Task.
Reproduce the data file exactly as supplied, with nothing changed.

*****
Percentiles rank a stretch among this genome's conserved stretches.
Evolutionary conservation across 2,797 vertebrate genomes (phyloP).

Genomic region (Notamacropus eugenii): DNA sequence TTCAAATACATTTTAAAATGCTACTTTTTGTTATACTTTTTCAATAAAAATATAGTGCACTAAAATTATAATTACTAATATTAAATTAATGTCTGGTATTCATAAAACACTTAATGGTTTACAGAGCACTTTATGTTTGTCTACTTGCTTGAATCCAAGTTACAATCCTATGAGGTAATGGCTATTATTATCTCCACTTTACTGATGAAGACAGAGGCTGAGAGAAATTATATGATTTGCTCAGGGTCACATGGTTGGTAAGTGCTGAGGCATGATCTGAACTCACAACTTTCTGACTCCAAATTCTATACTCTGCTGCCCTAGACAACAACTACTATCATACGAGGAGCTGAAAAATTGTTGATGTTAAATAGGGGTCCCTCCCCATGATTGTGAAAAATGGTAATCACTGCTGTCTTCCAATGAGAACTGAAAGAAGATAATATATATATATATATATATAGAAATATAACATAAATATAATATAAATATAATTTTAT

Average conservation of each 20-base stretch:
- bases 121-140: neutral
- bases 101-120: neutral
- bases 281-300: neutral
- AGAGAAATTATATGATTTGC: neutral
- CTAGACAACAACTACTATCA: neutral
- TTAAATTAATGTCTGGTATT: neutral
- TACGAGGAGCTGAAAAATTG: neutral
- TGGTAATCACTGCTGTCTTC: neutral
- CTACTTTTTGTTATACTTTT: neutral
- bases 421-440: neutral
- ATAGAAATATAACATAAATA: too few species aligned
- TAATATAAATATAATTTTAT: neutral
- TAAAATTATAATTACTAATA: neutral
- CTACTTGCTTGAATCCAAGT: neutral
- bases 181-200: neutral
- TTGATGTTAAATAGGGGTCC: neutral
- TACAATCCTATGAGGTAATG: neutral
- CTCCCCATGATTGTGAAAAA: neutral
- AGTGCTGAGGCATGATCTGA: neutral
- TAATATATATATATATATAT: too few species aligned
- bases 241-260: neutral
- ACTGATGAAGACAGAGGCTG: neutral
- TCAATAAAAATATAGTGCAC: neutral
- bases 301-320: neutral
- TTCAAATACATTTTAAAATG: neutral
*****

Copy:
Percentiles rank a stretch among this genome's conserved stretches.
Evolutionary conservation across 2,797 vertebrate genomes (phyloP).

Genomic region (Notamacropus eugenii): DNA sequence TTCAAATACATTTTAAAATGCTACTTTTTGTTATACTTTTTCAATAAAAATATAGTGCACTAAAATTATAATTACTAATATTAAATTAATGTCTGGTATTCATAAAACACTTAATGGTTTACAGAGCACTTTATGTTTGTCTACTTGCTTGAATCCAAGTTACAATCCTATGAGGTAATGGCTATTATTATCTCCACTTTACTGATGAAGACAGAGGCTGAGAGAAATTATATGATTTGCTCAGGGTCACATGGTTGGTAAGTGCTGAGGCATGATCTGAACTCACAACTTTCTGACTCCAAATTCTATACTCTGCTGCCCTAGACAACAACTACTATCATACGAGGAGCTGAAAAATTGTTGATGTTAAATAGGGGTCCCTCCCCATGATTGTGAAAAATGGTAATCACTGCTGTCTTCCAATGAGAACTGAAAGAAGATAATATATATATATATATATATAGAAATATAACATAAATATAATATAAATATAATTTTAT

Average conservation of each 20-base stretch:
- bases 121-140: neutral
- bases 101-120: neutral
- bases 281-300: neutral
- AGAGAAATTATATGATTTGC: neutral
- CTAGACAACAACTACTATCA: neutral
- TTAAATTAATGTCTGGTATT: neutral
- TACGAGGAGCTGAAAAATTG: neutral
- TGGTAATCACTGCTGTCTTC: neutral
- CTACTTTTTGTTATACTTTT: neutral
- bases 421-440: neutral
- ATAGAAATATAACATAAATA: too few species aligned
- TAATATAAATATAATTTTAT: neutral
- TAAAATTATAATTACTAATA: neutral
- CTACTTGCTTGAATCCAAGT: neutral
- bases 181-200: neutral
- TTGATGTTAAATAGGGGTCC: neutral
- TACAATCCTATGAGGTAATG: neutral
- CTCCCCATGATTGTGAAAAA: neutral
- AGTGCTGAGGCATGATCTGA: neutral
- TAATATATATATATATATAT: too few species aligned
- bases 241-260: neutral
- ACTGATGAAGACAGAGGCTG: neutral
- TCAATAAAAATATAGTGCAC: neutral
- bases 301-320: neutral
- TTCAAATACATTTTAAAATG: neutral